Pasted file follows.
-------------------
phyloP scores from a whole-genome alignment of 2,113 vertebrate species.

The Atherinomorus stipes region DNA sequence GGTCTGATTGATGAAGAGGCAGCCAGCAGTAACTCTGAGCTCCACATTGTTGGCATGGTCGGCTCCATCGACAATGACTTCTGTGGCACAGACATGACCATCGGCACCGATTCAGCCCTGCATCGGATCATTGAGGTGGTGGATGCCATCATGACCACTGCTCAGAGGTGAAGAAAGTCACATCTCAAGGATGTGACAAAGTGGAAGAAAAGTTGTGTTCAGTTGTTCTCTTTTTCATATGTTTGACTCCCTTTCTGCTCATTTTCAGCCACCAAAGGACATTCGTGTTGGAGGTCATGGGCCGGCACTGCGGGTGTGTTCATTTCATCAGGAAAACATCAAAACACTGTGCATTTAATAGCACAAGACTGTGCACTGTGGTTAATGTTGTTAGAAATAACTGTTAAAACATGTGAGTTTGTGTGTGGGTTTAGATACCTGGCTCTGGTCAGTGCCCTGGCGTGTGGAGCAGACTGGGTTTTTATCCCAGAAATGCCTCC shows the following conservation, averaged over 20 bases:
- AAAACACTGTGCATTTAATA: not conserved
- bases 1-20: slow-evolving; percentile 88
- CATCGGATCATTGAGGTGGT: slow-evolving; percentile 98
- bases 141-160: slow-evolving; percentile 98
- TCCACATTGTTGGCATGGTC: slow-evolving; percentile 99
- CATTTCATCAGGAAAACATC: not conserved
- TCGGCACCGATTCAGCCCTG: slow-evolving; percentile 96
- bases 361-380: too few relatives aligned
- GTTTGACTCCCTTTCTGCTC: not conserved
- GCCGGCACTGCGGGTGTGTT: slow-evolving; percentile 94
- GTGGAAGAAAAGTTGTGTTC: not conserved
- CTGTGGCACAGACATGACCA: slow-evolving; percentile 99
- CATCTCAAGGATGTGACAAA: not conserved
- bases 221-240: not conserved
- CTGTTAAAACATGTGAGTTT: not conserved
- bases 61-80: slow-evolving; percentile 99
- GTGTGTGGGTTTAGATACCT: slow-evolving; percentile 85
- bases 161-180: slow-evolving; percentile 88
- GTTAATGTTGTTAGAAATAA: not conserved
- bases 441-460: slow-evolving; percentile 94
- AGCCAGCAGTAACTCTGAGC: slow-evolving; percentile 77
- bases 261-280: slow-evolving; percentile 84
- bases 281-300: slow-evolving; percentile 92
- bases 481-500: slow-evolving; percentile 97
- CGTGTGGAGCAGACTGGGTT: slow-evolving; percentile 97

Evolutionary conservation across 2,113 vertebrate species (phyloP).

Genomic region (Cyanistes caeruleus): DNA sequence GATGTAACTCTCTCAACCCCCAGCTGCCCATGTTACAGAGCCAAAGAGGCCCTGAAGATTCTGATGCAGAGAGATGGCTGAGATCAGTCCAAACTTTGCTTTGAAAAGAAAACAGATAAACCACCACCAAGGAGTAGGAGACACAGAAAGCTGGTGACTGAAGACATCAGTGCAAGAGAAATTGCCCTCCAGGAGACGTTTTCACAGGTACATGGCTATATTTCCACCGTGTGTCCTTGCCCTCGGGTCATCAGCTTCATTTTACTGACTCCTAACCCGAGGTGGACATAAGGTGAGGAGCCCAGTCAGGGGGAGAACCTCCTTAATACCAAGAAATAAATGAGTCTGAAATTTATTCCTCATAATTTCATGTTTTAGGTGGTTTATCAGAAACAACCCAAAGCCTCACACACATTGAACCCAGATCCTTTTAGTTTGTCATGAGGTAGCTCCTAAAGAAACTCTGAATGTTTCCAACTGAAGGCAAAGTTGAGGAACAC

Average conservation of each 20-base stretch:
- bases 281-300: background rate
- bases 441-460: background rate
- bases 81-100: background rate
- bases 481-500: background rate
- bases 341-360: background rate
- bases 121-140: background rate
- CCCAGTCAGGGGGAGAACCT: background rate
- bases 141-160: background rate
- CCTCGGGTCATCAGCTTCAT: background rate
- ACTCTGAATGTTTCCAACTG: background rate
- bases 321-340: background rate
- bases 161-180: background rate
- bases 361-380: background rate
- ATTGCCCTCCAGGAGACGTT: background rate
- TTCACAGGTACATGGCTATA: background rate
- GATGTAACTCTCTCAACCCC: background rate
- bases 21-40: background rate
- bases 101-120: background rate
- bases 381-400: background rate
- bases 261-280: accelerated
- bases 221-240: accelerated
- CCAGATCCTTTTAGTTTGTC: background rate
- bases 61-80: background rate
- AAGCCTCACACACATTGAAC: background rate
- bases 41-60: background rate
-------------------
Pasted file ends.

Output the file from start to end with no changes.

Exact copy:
phyloP scores from a whole-genome alignment of 2,113 vertebrate species.

The Atherinomorus stipes region DNA sequence GGTCTGATTGATGAAGAGGCAGCCAGCAGTAACTCTGAGCTCCACATTGTTGGCATGGTCGGCTCCATCGACAATGACTTCTGTGGCACAGACATGACCATCGGCACCGATTCAGCCCTGCATCGGATCATTGAGGTGGTGGATGCCATCATGACCACTGCTCAGAGGTGAAGAAAGTCACATCTCAAGGATGTGACAAAGTGGAAGAAAAGTTGTGTTCAGTTGTTCTCTTTTTCATATGTTTGACTCCCTTTCTGCTCATTTTCAGCCACCAAAGGACATTCGTGTTGGAGGTCATGGGCCGGCACTGCGGGTGTGTTCATTTCATCAGGAAAACATCAAAACACTGTGCATTTAATAGCACAAGACTGTGCACTGTGGTTAATGTTGTTAGAAATAACTGTTAAAACATGTGAGTTTGTGTGTGGGTTTAGATACCTGGCTCTGGTCAGTGCCCTGGCGTGTGGAGCAGACTGGGTTTTTATCCCAGAAATGCCTCC shows the following conservation, averaged over 20 bases:
- AAAACACTGTGCATTTAATA: not conserved
- bases 1-20: slow-evolving; percentile 88
- CATCGGATCATTGAGGTGGT: slow-evolving; percentile 98
- bases 141-160: slow-evolving; percentile 98
- TCCACATTGTTGGCATGGTC: slow-evolving; percentile 99
- CATTTCATCAGGAAAACATC: not conserved
- TCGGCACCGATTCAGCCCTG: slow-evolving; percentile 96
- bases 361-380: too few relatives aligned
- GTTTGACTCCCTTTCTGCTC: not conserved
- GCCGGCACTGCGGGTGTGTT: slow-evolving; percentile 94
- GTGGAAGAAAAGTTGTGTTC: not conserved
- CTGTGGCACAGACATGACCA: slow-evolving; percentile 99
- CATCTCAAGGATGTGACAAA: not conserved
- bases 221-240: not conserved
- CTGTTAAAACATGTGAGTTT: not conserved
- bases 61-80: slow-evolving; percentile 99
- GTGTGTGGGTTTAGATACCT: slow-evolving; percentile 85
- bases 161-180: slow-evolving; percentile 88
- GTTAATGTTGTTAGAAATAA: not conserved
- bases 441-460: slow-evolving; percentile 94
- AGCCAGCAGTAACTCTGAGC: slow-evolving; percentile 77
- bases 261-280: slow-evolving; percentile 84
- bases 281-300: slow-evolving; percentile 92
- bases 481-500: slow-evolving; percentile 97
- CGTGTGGAGCAGACTGGGTT: slow-evolving; percentile 97

Evolutionary conservation across 2,113 vertebrate species (phyloP).

Genomic region (Cyanistes caeruleus): DNA sequence GATGTAACTCTCTCAACCCCCAGCTGCCCATGTTACAGAGCCAAAGAGGCCCTGAAGATTCTGATGCAGAGAGATGGCTGAGATCAGTCCAAACTTTGCTTTGAAAAGAAAACAGATAAACCACCACCAAGGAGTAGGAGACACAGAAAGCTGGTGACTGAAGACATCAGTGCAAGAGAAATTGCCCTCCAGGAGACGTTTTCACAGGTACATGGCTATATTTCCACCGTGTGTCCTTGCCCTCGGGTCATCAGCTTCATTTTACTGACTCCTAACCCGAGGTGGACATAAGGTGAGGAGCCCAGTCAGGGGGAGAACCTCCTTAATACCAAGAAATAAATGAGTCTGAAATTTATTCCTCATAATTTCATGTTTTAGGTGGTTTATCAGAAACAACCCAAAGCCTCACACACATTGAACCCAGATCCTTTTAGTTTGTCATGAGGTAGCTCCTAAAGAAACTCTGAATGTTTCCAACTGAAGGCAAAGTTGAGGAACAC

Average conservation of each 20-base stretch:
- bases 281-300: background rate
- bases 441-460: background rate
- bases 81-100: background rate
- bases 481-500: background rate
- bases 341-360: background rate
- bases 121-140: background rate
- CCCAGTCAGGGGGAGAACCT: background rate
- bases 141-160: background rate
- CCTCGGGTCATCAGCTTCAT: background rate
- ACTCTGAATGTTTCCAACTG: background rate
- bases 321-340: background rate
- bases 161-180: background rate
- bases 361-380: background rate
- ATTGCCCTCCAGGAGACGTT: background rate
- TTCACAGGTACATGGCTATA: background rate
- GATGTAACTCTCTCAACCCC: background rate
- bases 21-40: background rate
- bases 101-120: background rate
- bases 381-400: background rate
- bases 261-280: accelerated
- bases 221-240: accelerated
- CCAGATCCTTTTAGTTTGTC: background rate
- bases 61-80: background rate
- AAGCCTCACACACATTGAAC: background rate
- bases 41-60: background rate